As I previously reported, inkjet printers have gone way beyond simple printing your office documents. Japanese “always-searching-for-something-new” scientists found another way of using inkjet technology – for printing blood vessels.
Researchers from the Tokyo Medical and Dental University succeeded in printing a blood vessel using a modified inkjet printer specially designed at the Kanagawa Academy of Science and Technology. The printer injects in a spiral pattern a mixture of living cells and special medical gel into a solution of calcium chloride. The solution reacts with the gel, making it solid and keeping the cells in desired shape.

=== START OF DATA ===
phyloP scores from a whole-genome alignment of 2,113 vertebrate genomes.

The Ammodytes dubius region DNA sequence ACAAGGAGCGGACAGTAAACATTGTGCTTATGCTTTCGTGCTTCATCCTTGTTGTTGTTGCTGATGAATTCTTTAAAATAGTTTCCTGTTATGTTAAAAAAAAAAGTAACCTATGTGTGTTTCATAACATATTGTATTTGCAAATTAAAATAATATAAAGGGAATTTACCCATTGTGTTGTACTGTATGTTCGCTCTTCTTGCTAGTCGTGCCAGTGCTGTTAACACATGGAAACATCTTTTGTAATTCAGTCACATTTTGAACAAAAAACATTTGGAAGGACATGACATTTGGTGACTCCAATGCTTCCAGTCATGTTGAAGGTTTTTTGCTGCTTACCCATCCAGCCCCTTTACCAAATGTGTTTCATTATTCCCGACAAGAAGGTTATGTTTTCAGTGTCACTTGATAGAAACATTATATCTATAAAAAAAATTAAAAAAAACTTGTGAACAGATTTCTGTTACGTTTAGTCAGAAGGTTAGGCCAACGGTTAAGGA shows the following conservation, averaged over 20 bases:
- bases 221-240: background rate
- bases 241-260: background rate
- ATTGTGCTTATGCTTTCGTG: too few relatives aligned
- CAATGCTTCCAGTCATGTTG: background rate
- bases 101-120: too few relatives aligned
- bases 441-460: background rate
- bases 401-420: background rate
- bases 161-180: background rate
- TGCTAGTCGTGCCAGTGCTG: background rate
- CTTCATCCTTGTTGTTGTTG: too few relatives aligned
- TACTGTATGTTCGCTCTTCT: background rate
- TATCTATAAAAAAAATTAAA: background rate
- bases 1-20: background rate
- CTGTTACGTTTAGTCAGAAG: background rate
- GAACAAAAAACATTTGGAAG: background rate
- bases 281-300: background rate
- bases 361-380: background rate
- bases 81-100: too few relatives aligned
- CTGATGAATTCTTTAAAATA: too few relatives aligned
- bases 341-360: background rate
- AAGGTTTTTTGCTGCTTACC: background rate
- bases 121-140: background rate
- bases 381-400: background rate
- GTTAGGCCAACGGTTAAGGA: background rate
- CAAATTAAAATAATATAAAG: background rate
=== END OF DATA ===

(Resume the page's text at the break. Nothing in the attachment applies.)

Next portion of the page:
The scientists have managed to produce a blood vessel of 1 mm in diameter and 1 cm long. The interior layer of the vessel is made of endothelial cells while the outer layer is comprised of muscle cells, just like an ordinary vessel. So far, the produced blood vessel is just a prototype and does not suit to be transplanted into body, as it’s not strong enough to support blood flow. However, if the technology proves viable, it would be possible in far future to print out complex organs such as muscles, skin, bones, etc.